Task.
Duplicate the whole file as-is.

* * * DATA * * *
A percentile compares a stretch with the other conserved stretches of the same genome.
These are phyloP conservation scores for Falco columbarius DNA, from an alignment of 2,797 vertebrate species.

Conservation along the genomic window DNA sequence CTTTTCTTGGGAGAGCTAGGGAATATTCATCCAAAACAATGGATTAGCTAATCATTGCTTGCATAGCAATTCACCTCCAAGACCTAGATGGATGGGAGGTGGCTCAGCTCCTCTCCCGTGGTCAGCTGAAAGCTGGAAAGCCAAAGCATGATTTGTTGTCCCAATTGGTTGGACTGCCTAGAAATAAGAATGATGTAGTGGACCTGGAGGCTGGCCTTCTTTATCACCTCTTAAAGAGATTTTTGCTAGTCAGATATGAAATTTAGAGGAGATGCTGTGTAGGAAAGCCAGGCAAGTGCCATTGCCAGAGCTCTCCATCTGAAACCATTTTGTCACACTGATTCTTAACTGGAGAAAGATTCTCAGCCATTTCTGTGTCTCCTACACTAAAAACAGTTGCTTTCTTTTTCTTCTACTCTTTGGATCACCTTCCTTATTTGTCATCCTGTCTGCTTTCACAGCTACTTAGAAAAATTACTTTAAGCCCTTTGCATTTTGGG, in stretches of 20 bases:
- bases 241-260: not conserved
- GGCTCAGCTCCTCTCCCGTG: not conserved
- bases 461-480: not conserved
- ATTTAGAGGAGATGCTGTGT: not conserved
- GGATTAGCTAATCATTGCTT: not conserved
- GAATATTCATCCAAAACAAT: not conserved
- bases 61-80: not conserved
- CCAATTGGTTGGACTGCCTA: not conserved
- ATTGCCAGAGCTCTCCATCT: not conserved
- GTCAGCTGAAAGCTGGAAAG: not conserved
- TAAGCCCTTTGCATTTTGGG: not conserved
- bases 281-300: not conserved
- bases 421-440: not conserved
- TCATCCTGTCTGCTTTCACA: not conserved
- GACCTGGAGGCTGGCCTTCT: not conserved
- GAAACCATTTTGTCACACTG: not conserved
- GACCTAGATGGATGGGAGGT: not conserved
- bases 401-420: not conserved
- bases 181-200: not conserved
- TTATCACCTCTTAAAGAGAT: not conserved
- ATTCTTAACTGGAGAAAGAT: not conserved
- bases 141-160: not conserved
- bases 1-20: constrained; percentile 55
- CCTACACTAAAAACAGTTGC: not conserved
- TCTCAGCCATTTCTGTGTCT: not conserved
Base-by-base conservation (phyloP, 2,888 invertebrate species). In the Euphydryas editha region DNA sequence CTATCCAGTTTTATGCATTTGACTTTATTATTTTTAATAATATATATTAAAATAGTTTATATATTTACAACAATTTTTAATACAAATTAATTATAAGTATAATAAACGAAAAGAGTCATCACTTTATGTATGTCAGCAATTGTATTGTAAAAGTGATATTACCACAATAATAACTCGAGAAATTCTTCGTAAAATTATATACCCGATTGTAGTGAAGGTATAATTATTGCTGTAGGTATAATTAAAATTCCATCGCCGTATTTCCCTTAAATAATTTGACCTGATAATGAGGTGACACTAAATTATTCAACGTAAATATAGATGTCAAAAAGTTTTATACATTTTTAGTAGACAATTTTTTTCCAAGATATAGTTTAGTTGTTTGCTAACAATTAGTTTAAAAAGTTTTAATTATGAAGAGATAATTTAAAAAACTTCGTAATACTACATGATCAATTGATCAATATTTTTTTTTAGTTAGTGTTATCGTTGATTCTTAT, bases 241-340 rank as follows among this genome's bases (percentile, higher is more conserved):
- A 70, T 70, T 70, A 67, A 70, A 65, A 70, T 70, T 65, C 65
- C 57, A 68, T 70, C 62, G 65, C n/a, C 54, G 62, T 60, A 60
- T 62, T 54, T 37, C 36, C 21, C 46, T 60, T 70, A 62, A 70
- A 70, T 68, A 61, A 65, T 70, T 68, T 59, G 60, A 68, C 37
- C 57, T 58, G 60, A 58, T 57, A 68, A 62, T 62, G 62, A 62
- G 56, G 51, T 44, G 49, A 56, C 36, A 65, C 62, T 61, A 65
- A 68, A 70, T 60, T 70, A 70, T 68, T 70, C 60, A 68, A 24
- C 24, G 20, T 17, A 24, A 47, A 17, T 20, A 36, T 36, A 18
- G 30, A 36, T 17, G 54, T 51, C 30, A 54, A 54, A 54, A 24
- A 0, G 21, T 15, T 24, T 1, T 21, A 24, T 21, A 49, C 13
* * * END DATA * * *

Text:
A percentile compares a stretch with the other conserved stretches of the same genome.
These are phyloP conservation scores for Falco columbarius DNA, from an alignment of 2,797 vertebrate species.

Conservation along the genomic window DNA sequence CTTTTCTTGGGAGAGCTAGGGAATATTCATCCAAAACAATGGATTAGCTAATCATTGCTTGCATAGCAATTCACCTCCAAGACCTAGATGGATGGGAGGTGGCTCAGCTCCTCTCCCGTGGTCAGCTGAAAGCTGGAAAGCCAAAGCATGATTTGTTGTCCCAATTGGTTGGACTGCCTAGAAATAAGAATGATGTAGTGGACCTGGAGGCTGGCCTTCTTTATCACCTCTTAAAGAGATTTTTGCTAGTCAGATATGAAATTTAGAGGAGATGCTGTGTAGGAAAGCCAGGCAAGTGCCATTGCCAGAGCTCTCCATCTGAAACCATTTTGTCACACTGATTCTTAACTGGAGAAAGATTCTCAGCCATTTCTGTGTCTCCTACACTAAAAACAGTTGCTTTCTTTTTCTTCTACTCTTTGGATCACCTTCCTTATTTGTCATCCTGTCTGCTTTCACAGCTACTTAGAAAAATTACTTTAAGCCCTTTGCATTTTGGG, in stretches of 20 bases:
- bases 241-260: not conserved
- GGCTCAGCTCCTCTCCCGTG: not conserved
- bases 461-480: not conserved
- ATTTAGAGGAGATGCTGTGT: not conserved
- GGATTAGCTAATCATTGCTT: not conserved
- GAATATTCATCCAAAACAAT: not conserved
- bases 61-80: not conserved
- CCAATTGGTTGGACTGCCTA: not conserved
- ATTGCCAGAGCTCTCCATCT: not conserved
- GTCAGCTGAAAGCTGGAAAG: not conserved
- TAAGCCCTTTGCATTTTGGG: not conserved
- bases 281-300: not conserved
- bases 421-440: not conserved
- TCATCCTGTCTGCTTTCACA: not conserved
- GACCTGGAGGCTGGCCTTCT: not conserved
- GAAACCATTTTGTCACACTG: not conserved
- GACCTAGATGGATGGGAGGT: not conserved
- bases 401-420: not conserved
- bases 181-200: not conserved
- TTATCACCTCTTAAAGAGAT: not conserved
- ATTCTTAACTGGAGAAAGAT: not conserved
- bases 141-160: not conserved
- bases 1-20: constrained; percentile 55
- CCTACACTAAAAACAGTTGC: not conserved
- TCTCAGCCATTTCTGTGTCT: not conserved
Base-by-base conservation (phyloP, 2,888 invertebrate species). In the Euphydryas editha region DNA sequence CTATCCAGTTTTATGCATTTGACTTTATTATTTTTAATAATATATATTAAAATAGTTTATATATTTACAACAATTTTTAATACAAATTAATTATAAGTATAATAAACGAAAAGAGTCATCACTTTATGTATGTCAGCAATTGTATTGTAAAAGTGATATTACCACAATAATAACTCGAGAAATTCTTCGTAAAATTATATACCCGATTGTAGTGAAGGTATAATTATTGCTGTAGGTATAATTAAAATTCCATCGCCGTATTTCCCTTAAATAATTTGACCTGATAATGAGGTGACACTAAATTATTCAACGTAAATATAGATGTCAAAAAGTTTTATACATTTTTAGTAGACAATTTTTTTCCAAGATATAGTTTAGTTGTTTGCTAACAATTAGTTTAAAAAGTTTTAATTATGAAGAGATAATTTAAAAAACTTCGTAATACTACATGATCAATTGATCAATATTTTTTTTTAGTTAGTGTTATCGTTGATTCTTAT, bases 241-340 rank as follows among this genome's bases (percentile, higher is more conserved):
- A 70, T 70, T 70, A 67, A 70, A 65, A 70, T 70, T 65, C 65
- C 57, A 68, T 70, C 62, G 65, C n/a, C 54, G 62, T 60, A 60
- T 62, T 54, T 37, C 36, C 21, C 46, T 60, T 70, A 62, A 70
- A 70, T 68, A 61, A 65, T 70, T 68, T 59, G 60, A 68, C 37
- C 57, T 58, G 60, A 58, T 57, A 68, A 62, T 62, G 62, A 62
- G 56, G 51, T 44, G 49, A 56, C 36, A 65, C 62, T 61, A 65
- A 68, A 70, T 60, T 70, A 70, T 68, T 70, C 60, A 68, A 24
- C 24, G 20, T 17, A 24, A 47, A 17, T 20, A 36, T 36, A 18
- G 30, A 36, T 17, G 54, T 51, C 30, A 54, A 54, A 54, A 24
- A 0, G 21, T 15, T 24, T 1, T 21, A 24, T 21, A 49, C 13